“Most times, you should multiply the effort you think it will take by a minimum of 5x.” Lessons on Hard Work & More from Double CEO Malcolm Fontier
“We’re just getting started, but I’d like to think that a business-minded approach has the potential to accelerate efforts to fight this urgent problem.”
I had the pleasure of interviewing double CEO, Malcolm Fontier. He currently leads both Pakt and SeaHive–two seemingly very different companies that are surprisingly symbiotic. Malcolm’s diverse background has seen him at the helm of a design consulting group, a fashion brand, and a tech startup. Now he’s added an environmental venture alongside a successful return to product development.
Thank you so much for doing this with us! What is your “backstory”?
It’s my pleasure, thank you! My parents are back-to-the-land hippies. I grew up on a rural farm in a house that they literally built by hand. My mother referenced a book and then mixed the cement and laid the blocks of the foundation. I didn’t realize it at the time, but growing up with that type of “dive in and figure it” out mentality definitely affected the way I look at venturing into the unknown.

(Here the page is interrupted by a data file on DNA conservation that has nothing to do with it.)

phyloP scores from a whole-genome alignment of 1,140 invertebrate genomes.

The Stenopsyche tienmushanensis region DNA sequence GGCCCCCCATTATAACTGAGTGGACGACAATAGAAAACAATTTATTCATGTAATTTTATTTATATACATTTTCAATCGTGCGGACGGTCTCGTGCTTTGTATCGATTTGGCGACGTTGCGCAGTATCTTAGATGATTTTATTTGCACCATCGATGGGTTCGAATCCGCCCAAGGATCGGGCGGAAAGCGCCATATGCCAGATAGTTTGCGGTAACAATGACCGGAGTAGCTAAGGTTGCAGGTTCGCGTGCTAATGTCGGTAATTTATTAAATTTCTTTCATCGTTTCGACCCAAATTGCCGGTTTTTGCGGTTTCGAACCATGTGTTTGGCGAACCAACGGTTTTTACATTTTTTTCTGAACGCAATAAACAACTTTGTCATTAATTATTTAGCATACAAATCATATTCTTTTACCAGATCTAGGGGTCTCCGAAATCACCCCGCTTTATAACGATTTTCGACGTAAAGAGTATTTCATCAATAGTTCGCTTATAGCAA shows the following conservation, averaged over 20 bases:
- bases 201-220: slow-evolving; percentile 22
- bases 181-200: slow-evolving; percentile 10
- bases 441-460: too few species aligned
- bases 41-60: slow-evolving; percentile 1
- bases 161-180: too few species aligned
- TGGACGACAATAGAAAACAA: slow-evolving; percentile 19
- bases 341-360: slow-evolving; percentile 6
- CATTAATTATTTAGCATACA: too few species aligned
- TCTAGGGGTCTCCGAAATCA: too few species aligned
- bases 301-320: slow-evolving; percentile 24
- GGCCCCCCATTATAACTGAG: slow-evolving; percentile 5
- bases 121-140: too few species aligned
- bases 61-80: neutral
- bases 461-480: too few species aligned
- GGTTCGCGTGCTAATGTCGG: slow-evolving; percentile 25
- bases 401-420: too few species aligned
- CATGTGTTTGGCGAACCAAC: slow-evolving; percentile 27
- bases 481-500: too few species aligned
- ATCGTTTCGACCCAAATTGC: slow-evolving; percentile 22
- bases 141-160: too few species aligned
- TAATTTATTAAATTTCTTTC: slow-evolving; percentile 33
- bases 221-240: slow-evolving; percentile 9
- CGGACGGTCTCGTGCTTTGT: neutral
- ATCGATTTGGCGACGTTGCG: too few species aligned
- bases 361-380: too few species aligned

Being a DIY type that can’t sit still, I should have known entrepreneurship was the only logical path for me.
Can you share the funniest or most interesting story that happened to you since you started your company?
It’s probably the story that actually lead to the start of my company, Pakt. Until 2012, I ran a brand that produced a line of travel accessories. I moved on to a new company and never thought I’d return to product development. Then, in 2016, one of the bags we had produced appeared in a documentary by The Minimalists. Suddenly I had a rush of people sending inquiries via my personal website asking where they could buy one. There weren’t any more, and I was already fully committed to a new environmental venture I was working on, so I didn’t think much of the requests. However, there quickly became too many to ignore, so back in February I reached out to Josh and Ryan of The Minimalists to introduce myself and ask if they might be interested in collaborating to relaunch the bag.